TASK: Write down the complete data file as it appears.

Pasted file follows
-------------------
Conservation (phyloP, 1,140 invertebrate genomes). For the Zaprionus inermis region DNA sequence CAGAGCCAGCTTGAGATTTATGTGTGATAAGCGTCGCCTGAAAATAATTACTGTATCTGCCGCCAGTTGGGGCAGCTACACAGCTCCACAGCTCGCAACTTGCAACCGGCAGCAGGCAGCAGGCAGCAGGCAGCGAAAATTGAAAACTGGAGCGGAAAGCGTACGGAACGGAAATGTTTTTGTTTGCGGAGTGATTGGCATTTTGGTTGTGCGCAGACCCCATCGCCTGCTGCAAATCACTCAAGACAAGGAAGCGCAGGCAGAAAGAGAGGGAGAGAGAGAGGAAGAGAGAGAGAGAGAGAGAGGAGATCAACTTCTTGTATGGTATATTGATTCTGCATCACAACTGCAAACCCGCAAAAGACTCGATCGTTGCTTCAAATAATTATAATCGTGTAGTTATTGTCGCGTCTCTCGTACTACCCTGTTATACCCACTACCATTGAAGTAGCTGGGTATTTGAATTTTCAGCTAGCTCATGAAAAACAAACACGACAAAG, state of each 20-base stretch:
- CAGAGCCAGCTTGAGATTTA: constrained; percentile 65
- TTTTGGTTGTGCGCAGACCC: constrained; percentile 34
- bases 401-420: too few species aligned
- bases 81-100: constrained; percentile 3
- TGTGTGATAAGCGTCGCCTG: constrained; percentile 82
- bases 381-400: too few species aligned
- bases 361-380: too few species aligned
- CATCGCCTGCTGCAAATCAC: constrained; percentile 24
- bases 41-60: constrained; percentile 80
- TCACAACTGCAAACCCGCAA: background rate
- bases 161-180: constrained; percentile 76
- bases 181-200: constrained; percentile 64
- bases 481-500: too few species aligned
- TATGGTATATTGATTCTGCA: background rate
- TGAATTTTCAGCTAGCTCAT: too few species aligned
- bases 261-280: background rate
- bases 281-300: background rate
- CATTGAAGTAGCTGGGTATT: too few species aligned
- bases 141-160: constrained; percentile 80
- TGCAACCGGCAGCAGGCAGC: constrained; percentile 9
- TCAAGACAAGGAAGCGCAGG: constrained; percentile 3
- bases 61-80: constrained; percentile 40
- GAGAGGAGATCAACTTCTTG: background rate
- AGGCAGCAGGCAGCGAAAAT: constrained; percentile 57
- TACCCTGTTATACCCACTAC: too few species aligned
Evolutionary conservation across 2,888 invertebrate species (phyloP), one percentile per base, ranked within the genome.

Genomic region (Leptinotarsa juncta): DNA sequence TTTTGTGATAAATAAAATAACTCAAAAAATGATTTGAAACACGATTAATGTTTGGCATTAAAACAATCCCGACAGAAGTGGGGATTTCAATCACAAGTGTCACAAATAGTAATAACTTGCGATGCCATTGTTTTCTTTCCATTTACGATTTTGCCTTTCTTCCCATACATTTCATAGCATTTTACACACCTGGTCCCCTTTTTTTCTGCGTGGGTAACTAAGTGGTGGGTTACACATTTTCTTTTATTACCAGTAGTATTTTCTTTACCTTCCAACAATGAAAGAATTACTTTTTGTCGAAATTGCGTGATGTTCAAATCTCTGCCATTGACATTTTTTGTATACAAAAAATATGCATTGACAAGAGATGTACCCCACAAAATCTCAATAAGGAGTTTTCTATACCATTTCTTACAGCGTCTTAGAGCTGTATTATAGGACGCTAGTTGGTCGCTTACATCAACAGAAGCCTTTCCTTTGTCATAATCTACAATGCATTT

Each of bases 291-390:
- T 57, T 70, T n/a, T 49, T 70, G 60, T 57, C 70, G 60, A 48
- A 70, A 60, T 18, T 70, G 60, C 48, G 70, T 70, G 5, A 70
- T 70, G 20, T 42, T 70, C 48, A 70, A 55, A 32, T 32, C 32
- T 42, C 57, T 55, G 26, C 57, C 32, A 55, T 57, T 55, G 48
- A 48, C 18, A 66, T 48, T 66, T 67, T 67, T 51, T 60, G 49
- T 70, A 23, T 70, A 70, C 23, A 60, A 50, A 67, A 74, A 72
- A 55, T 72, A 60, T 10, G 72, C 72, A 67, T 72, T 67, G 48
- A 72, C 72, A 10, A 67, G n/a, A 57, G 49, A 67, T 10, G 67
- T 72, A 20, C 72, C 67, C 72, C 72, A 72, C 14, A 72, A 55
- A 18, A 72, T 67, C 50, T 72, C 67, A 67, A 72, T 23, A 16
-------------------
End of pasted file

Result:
Conservation (phyloP, 1,140 invertebrate genomes). For the Zaprionus inermis region DNA sequence CAGAGCCAGCTTGAGATTTATGTGTGATAAGCGTCGCCTGAAAATAATTACTGTATCTGCCGCCAGTTGGGGCAGCTACACAGCTCCACAGCTCGCAACTTGCAACCGGCAGCAGGCAGCAGGCAGCAGGCAGCGAAAATTGAAAACTGGAGCGGAAAGCGTACGGAACGGAAATGTTTTTGTTTGCGGAGTGATTGGCATTTTGGTTGTGCGCAGACCCCATCGCCTGCTGCAAATCACTCAAGACAAGGAAGCGCAGGCAGAAAGAGAGGGAGAGAGAGAGGAAGAGAGAGAGAGAGAGAGAGGAGATCAACTTCTTGTATGGTATATTGATTCTGCATCACAACTGCAAACCCGCAAAAGACTCGATCGTTGCTTCAAATAATTATAATCGTGTAGTTATTGTCGCGTCTCTCGTACTACCCTGTTATACCCACTACCATTGAAGTAGCTGGGTATTTGAATTTTCAGCTAGCTCATGAAAAACAAACACGACAAAG, state of each 20-base stretch:
- CAGAGCCAGCTTGAGATTTA: constrained; percentile 65
- TTTTGGTTGTGCGCAGACCC: constrained; percentile 34
- bases 401-420: too few species aligned
- bases 81-100: constrained; percentile 3
- TGTGTGATAAGCGTCGCCTG: constrained; percentile 82
- bases 381-400: too few species aligned
- bases 361-380: too few species aligned
- CATCGCCTGCTGCAAATCAC: constrained; percentile 24
- bases 41-60: constrained; percentile 80
- TCACAACTGCAAACCCGCAA: background rate
- bases 161-180: constrained; percentile 76
- bases 181-200: constrained; percentile 64
- bases 481-500: too few species aligned
- TATGGTATATTGATTCTGCA: background rate
- TGAATTTTCAGCTAGCTCAT: too few species aligned
- bases 261-280: background rate
- bases 281-300: background rate
- CATTGAAGTAGCTGGGTATT: too few species aligned
- bases 141-160: constrained; percentile 80
- TGCAACCGGCAGCAGGCAGC: constrained; percentile 9
- TCAAGACAAGGAAGCGCAGG: constrained; percentile 3
- bases 61-80: constrained; percentile 40
- GAGAGGAGATCAACTTCTTG: background rate
- AGGCAGCAGGCAGCGAAAAT: constrained; percentile 57
- TACCCTGTTATACCCACTAC: too few species aligned
Evolutionary conservation across 2,888 invertebrate species (phyloP), one percentile per base, ranked within the genome.

Genomic region (Leptinotarsa juncta): DNA sequence TTTTGTGATAAATAAAATAACTCAAAAAATGATTTGAAACACGATTAATGTTTGGCATTAAAACAATCCCGACAGAAGTGGGGATTTCAATCACAAGTGTCACAAATAGTAATAACTTGCGATGCCATTGTTTTCTTTCCATTTACGATTTTGCCTTTCTTCCCATACATTTCATAGCATTTTACACACCTGGTCCCCTTTTTTTCTGCGTGGGTAACTAAGTGGTGGGTTACACATTTTCTTTTATTACCAGTAGTATTTTCTTTACCTTCCAACAATGAAAGAATTACTTTTTGTCGAAATTGCGTGATGTTCAAATCTCTGCCATTGACATTTTTTGTATACAAAAAATATGCATTGACAAGAGATGTACCCCACAAAATCTCAATAAGGAGTTTTCTATACCATTTCTTACAGCGTCTTAGAGCTGTATTATAGGACGCTAGTTGGTCGCTTACATCAACAGAAGCCTTTCCTTTGTCATAATCTACAATGCATTT

Each of bases 291-390:
- T 57, T 70, T n/a, T 49, T 70, G 60, T 57, C 70, G 60, A 48
- A 70, A 60, T 18, T 70, G 60, C 48, G 70, T 70, G 5, A 70
- T 70, G 20, T 42, T 70, C 48, A 70, A 55, A 32, T 32, C 32
- T 42, C 57, T 55, G 26, C 57, C 32, A 55, T 57, T 55, G 48
- A 48, C 18, A 66, T 48, T 66, T 67, T 67, T 51, T 60, G 49
- T 70, A 23, T 70, A 70, C 23, A 60, A 50, A 67, A 74, A 72
- A 55, T 72, A 60, T 10, G 72, C 72, A 67, T 72, T 67, G 48
- A 72, C 72, A 10, A 67, G n/a, A 57, G 49, A 67, T 10, G 67
- T 72, A 20, C 72, C 67, C 72, C 72, A 72, C 14, A 72, A 55
- A 18, A 72, T 67, C 50, T 72, C 67, A 67, A 72, T 23, A 16